Allow me to be a bit provocative.

For no reason, heres a photo of TVs Alan Thicke

For no reason, here's a photo of TV's Alan Thicke

Normally with my posts, I tend write about the merits of various books that I’ve read, often making subliminal references to H.P. Lovecraft throughout.  But this time, I want to delve into something different, notably something seemingly systemic (you’re welcome for that alliteration).

My generation doesn’t read books.  For pleasure, anyway.  This is a pretty bold claim, considering that it is objectively false.  But, it does feel quite true at times, doesn’t it?

This has been kicking around in the back of my mind for a while, but it was brought to the forefront yesterday morning as I was talking with one of my professors.

“A lot of these kids just don’t read,” my professor lamented.  “If they don’t read anything, how can their writing be anything but a narcissistic exercise?”

This comment stuck with me all day, as it’s so painfully correct.  Narcissism becomes the default if one can only comprehend and understand oneself (and frankly, even understanding oneself is nearly impossible).  Education seeks to remedy this via the introduction of new thoughts, ideas, cultures, etc.  Yet if wisdom is the ultimate goal of acquiring knowledge by way of formal education, where do we stand if there is an apparent absence of intellectual curiosity (i.e. people don’t read books), as there is among my peers?

Now, I know you’re saying to yourself, “It’s a wonder he can type at all with those ham fists of his” but hear out my clumsy, hackneyed argument based on literally nothing but subjective observation.  We’ve allowed our minds to atrophy and a lot of it has to do with the aforementioned lack of intellectual curiosity that would ideally lead one to read for the sake of acquiring knowledge so as to one day have what can be called wisdom (for the record, I read probably too regularly and I’ll probably never have any actual wisdom–but good, old-fashioned book learnin’ can be a pretty solid substitute).

I recall back in 2006 when I attended my first class at the university (which was Intro to Political Science with Dr. David Ray).  To paraphrase Dr. Ray near the beginning of that first lecture:  “I require that you only read three books for this class.  It used to be nine, but then I noticed over time that students began having trouble with the reading load, so I starting requiring only seven books.  That became five.  I hope to die by the time we’re down to just one.”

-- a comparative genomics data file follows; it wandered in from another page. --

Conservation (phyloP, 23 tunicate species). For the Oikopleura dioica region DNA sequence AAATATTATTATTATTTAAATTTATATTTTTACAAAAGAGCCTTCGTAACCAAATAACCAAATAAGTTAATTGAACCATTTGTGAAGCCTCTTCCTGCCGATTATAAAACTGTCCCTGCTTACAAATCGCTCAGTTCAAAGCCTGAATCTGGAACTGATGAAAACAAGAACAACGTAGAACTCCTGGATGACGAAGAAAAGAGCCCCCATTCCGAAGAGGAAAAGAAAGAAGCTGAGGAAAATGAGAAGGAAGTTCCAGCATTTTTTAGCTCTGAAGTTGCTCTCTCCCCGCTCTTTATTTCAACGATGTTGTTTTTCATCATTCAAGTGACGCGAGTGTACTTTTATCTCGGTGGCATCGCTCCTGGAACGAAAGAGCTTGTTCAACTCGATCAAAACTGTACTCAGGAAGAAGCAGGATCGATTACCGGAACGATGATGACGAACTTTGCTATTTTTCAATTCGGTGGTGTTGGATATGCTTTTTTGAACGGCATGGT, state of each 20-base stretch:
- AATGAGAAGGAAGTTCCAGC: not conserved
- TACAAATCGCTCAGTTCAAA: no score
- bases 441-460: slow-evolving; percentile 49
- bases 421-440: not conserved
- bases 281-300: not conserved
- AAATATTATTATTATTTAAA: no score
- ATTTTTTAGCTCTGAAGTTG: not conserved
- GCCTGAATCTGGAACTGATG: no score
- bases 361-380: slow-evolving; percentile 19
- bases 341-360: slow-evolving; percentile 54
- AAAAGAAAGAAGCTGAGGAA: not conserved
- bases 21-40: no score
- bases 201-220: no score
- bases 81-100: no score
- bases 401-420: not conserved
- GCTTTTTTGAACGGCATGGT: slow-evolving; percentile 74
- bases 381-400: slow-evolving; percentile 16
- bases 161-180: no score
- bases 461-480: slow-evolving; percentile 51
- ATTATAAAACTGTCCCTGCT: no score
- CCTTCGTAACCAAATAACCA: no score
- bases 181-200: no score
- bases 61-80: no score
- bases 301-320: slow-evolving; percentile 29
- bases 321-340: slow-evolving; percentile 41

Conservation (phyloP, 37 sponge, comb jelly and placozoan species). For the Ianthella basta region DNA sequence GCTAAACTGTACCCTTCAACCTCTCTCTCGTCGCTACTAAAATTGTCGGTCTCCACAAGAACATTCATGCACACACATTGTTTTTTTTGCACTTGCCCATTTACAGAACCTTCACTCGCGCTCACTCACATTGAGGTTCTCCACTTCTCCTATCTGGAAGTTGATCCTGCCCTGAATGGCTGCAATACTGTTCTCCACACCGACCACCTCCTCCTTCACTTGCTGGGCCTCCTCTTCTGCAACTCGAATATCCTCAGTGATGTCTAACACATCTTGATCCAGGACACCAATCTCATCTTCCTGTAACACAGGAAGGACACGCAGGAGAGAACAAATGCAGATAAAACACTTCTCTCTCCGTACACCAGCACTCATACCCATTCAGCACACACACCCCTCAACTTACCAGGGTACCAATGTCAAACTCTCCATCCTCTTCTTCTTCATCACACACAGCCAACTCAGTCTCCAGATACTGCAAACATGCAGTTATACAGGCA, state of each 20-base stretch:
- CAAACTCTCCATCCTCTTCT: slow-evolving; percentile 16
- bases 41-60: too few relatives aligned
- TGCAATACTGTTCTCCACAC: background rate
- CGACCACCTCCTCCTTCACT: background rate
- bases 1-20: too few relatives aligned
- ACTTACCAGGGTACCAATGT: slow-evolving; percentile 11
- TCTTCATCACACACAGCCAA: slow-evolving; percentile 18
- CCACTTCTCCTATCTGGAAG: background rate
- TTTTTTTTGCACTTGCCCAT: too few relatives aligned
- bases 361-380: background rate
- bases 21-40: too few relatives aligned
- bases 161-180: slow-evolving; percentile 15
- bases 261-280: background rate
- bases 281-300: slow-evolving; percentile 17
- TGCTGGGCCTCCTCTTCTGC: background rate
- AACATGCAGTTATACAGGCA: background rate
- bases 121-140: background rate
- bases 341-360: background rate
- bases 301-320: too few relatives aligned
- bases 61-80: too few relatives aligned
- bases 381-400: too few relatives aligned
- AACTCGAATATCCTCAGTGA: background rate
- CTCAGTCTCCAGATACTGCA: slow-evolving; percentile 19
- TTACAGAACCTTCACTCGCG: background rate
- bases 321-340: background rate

What does this all mean?  I don’t know.  I’m mostly just exacting the online equivalent of an old man shaking his fist in the air as those damned kids run all over his lawn again, tearing up his petunias and alarming his dog and whatnot.  This is my advocacy for reading books.  Real, demanding books.  Books that challenge you while provoking thought and inspiration.  Prove my broad, amateurish generalizations wrong!

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No Comments on "Atrophy"

  1. pantone175c
    23/03/2010 at 2:50 pm Permalink

    ” I hope to die by the time we’re down to just one.” hahahha!

    Nice post Ryan. I’m going to finish that book i’ve been trying to power through. I sometimes find it hard to read on a consistent basis, its like i have to set aside time for it and their are SO many other distractions…

  2. Kelsey
    24/03/2010 at 9:57 pm Permalink

    Sad part is, for me anyway (and maybe it’s not sad at all), I go out of my way to NOT read the assigned text (because it’s just that, assigned) and read whatever the heck else I want too. I’m extremely good at it too.

    But I agree. The desire to read for pleasure has dwindled over the years, decades, and has been replaced with technology. It’s just as easy to sit in front of a computer and research why the dinosaurs couldn’t talk as it is to read a science fiction book.

    Books are afterthoughts to computers, iPods, and TV now’n’days. Sad, but true.

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